Themes and Subjects

Europe and the World

The European Union has established a number of institutions, including the Office of the High Representative for Foreign Affairs that allow it to speak with a unified voice in important international institutions such as the United Nations or the G8 summits. Combining the strength of some of the world’s leading economic powerhouses with the unparalleled access to developed markets in the EU and EEA states, it is widely regarded as one of the world’s superpowers.

However, to what extent is it possible for Europe to have a shared opinion on international affairs? The 27 members have been divided on questions such as how to deal with civil war in Libya and Syria, the status of Kosovo or the Palestinian bid for UN membership. In light of the recent consensus on the military intervention of Libya, the question is whether Europe’s nation-states have a uniform set of international policy goals and pursue them together rather than separately.

The previous century saw superpowers rise not only on the strength of their economy but also on the might of their military forces. Like the US and the Soviet Union before, China is an economic and military stronghold. Should Europe pursue to project hard power in order to solidify its place in the new multipolar world order?

From the Debatabase

Society and Culture

One of the main objectives of the European integration process is the creation of a European identity. To which extent has Europe succeeded to overcome its turbulent past and reach the point where commonalities across borders overcome national differences?

To begin with, the question should be whether or not Europe should even strive to achieve that common cultural identity. Groups, either national or regional, fear that the European project threatens their traditional way of life, their values and their ability to continue as a distinct group.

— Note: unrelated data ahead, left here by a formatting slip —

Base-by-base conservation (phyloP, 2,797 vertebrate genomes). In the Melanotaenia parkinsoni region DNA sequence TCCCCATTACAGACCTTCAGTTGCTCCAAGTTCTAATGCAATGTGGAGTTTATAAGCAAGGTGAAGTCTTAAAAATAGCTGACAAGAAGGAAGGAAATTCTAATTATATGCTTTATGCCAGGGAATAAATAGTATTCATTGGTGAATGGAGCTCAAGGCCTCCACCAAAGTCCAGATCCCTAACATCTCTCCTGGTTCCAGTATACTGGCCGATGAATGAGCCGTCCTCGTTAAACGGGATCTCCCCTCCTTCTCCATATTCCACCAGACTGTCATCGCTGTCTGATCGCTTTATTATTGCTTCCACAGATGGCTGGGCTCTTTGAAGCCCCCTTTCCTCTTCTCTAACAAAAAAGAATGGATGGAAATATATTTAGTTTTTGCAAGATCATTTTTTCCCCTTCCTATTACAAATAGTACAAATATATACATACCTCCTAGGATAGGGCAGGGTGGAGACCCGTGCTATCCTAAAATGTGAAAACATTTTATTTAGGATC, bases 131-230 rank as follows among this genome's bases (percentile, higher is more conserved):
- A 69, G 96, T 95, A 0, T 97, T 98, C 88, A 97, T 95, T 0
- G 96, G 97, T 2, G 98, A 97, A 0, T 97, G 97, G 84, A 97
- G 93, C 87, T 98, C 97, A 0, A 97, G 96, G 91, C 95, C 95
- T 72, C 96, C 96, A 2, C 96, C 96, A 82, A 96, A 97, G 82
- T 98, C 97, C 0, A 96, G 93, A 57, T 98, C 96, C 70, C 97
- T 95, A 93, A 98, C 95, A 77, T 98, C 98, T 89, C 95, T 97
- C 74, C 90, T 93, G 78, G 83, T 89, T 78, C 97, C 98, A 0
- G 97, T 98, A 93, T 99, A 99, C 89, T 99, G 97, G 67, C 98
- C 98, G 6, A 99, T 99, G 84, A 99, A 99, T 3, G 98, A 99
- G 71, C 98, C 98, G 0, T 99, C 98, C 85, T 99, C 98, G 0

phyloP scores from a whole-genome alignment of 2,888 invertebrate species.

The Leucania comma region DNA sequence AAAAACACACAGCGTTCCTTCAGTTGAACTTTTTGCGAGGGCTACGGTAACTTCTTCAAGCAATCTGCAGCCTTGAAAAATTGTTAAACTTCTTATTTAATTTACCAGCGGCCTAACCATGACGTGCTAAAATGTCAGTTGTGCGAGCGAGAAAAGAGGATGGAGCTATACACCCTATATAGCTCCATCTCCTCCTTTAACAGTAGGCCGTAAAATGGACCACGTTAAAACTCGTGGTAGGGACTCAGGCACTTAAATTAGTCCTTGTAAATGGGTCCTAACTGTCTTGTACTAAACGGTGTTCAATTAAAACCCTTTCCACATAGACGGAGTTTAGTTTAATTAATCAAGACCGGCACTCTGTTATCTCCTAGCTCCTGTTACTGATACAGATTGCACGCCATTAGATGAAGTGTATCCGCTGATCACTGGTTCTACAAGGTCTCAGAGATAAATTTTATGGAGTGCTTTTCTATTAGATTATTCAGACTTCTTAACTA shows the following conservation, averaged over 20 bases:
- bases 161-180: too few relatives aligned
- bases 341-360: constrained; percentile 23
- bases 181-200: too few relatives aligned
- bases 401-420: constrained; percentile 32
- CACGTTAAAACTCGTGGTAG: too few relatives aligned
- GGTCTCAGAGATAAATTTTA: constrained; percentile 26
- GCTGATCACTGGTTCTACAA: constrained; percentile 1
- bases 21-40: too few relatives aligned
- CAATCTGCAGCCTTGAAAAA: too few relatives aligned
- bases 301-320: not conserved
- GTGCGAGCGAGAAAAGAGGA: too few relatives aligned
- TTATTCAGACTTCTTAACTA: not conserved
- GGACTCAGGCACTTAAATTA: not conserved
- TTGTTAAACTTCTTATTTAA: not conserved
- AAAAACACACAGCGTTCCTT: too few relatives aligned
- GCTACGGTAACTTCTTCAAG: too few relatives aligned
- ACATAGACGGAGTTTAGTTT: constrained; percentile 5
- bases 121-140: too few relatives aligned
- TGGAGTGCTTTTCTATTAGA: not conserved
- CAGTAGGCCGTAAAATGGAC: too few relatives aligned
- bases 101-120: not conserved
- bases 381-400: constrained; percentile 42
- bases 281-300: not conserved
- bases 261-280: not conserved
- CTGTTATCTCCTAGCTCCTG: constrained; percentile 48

On the other hand, there are many who argue that those values come in conflict with the social progress that European nations have achieved in the past century, or that those differences are what lead to conflict and bloodshed.

The two may coincide; Scotland is moving towards independence on the basis of its differences with England, Wales and Northern Ireland – but European integration is at the heart of the pro-independence movement.

Can Europe build a common identity and should it strive for one?

From the Debatabase

International Migration

The Arab Spring saw thousands of people abandon their homes and try to cross the Mediterranean Sea to reach the European Union to avoid the violent conflict in their areas. The Italian island of Lambadeusa was at the centre of this flight, with iconic images of the local community helping refugees in makeshift camps being broadcast around the world.

However, there was intense political debate about whether or not these people had a right to come to Europe in the first place. Other states pressure the ones on Europe’s external borders, such as Italy, Spain and Greece, to tighten their controls on illegal immigration. The Evros river, the easternmost land border of the European Union, sits now next to a security fence designed to keep immigrants out.

Europe has a long and proud tradition of multiculturalism that is now facing increased opposition, not only from far-right fringe groups but also from leading politicians who call for a review of the way their states guard their borders. The question is whether Europe can continue being welcome to migrants and still achieve the social cohesion necessary for its continued prosperity, or if it should further close its borders to those that seek to be part of it.

From the Debatabase

Solidarity in Europe